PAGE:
Latin America is also steadily implementing tech tools for traditional businesses to use. For example, big data and analytics used to only be relevant for IT companies.
Meanwhile, real estate businesses or consumer brands rarely thought about using hard or cold data. Little did they know that they could analyze customer demographics or money spending habits with numerical information.
Well, that’s changing based on Big Data’s growing market value. In 2017 alone, Latin America’s analytics and data markets peaked at US$2,992.5 million. It’s also expected to reach over US$8,500 million by 2030, meaning a CAGR of 19.2 percent.
Latin America’s market is also perfect for data and future technologies since it has a young population. According to the World Bank, 43 percent of the population is under 35 years old while 80 percent live in big cities.
There are already certain Latin American countries leading this evolution. Specifically, Brazil is currently making huge strides with over 46 percent of the market. Mexico trails behind in second place with 27 percent. Other prominent contenders include Colombia, Chile, Argentina and Peru with 8, 7, 5.6 and 2.4 percent, respectively.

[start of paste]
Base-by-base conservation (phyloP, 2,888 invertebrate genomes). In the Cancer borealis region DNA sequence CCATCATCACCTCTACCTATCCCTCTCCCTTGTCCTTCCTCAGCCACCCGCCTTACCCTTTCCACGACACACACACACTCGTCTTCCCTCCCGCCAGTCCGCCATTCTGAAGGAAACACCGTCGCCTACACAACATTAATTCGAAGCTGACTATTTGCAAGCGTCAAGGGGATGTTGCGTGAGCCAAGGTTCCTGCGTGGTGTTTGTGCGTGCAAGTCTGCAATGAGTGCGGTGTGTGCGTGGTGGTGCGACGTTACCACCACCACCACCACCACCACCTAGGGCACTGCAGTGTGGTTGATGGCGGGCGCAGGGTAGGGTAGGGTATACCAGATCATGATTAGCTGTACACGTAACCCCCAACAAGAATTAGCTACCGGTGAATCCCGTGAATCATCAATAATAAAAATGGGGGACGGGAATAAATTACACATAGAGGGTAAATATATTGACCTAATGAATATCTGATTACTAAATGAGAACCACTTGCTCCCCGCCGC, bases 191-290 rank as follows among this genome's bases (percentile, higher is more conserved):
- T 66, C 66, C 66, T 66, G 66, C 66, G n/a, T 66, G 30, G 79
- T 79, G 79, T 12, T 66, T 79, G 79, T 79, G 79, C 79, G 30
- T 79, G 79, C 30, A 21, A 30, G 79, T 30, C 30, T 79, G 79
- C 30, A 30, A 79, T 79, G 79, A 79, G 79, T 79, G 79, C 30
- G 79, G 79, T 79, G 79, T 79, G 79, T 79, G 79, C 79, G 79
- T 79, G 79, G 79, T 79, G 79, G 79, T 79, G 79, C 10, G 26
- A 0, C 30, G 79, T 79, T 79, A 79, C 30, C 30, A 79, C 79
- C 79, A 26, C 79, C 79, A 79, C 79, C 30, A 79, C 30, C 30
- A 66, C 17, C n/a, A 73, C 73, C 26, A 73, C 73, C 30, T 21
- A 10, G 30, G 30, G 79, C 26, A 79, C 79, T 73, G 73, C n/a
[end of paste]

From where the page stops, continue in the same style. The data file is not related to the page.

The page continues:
Some view AI reshaping the future as both a good and bad thing. In Latin America, though, the general consensus seems positive. In fact, according to the PWC Report, 65 percent of Latin American CEOs believe AI will have a far greater impact than the internet itself. Furthermore, 34 percent intend to implement AI strategies in the next three years.
Come to think of it, Mexico has already started a nationwide campaign with AI alongside eight other world powers. Areas of focus range from education, regulatory policies, R&D, data protection and ethical guidelines for the technology.
Needless to say that developing nations, like most Latin American countries, can envision themselves benefiting from Big Data, IoT and AI.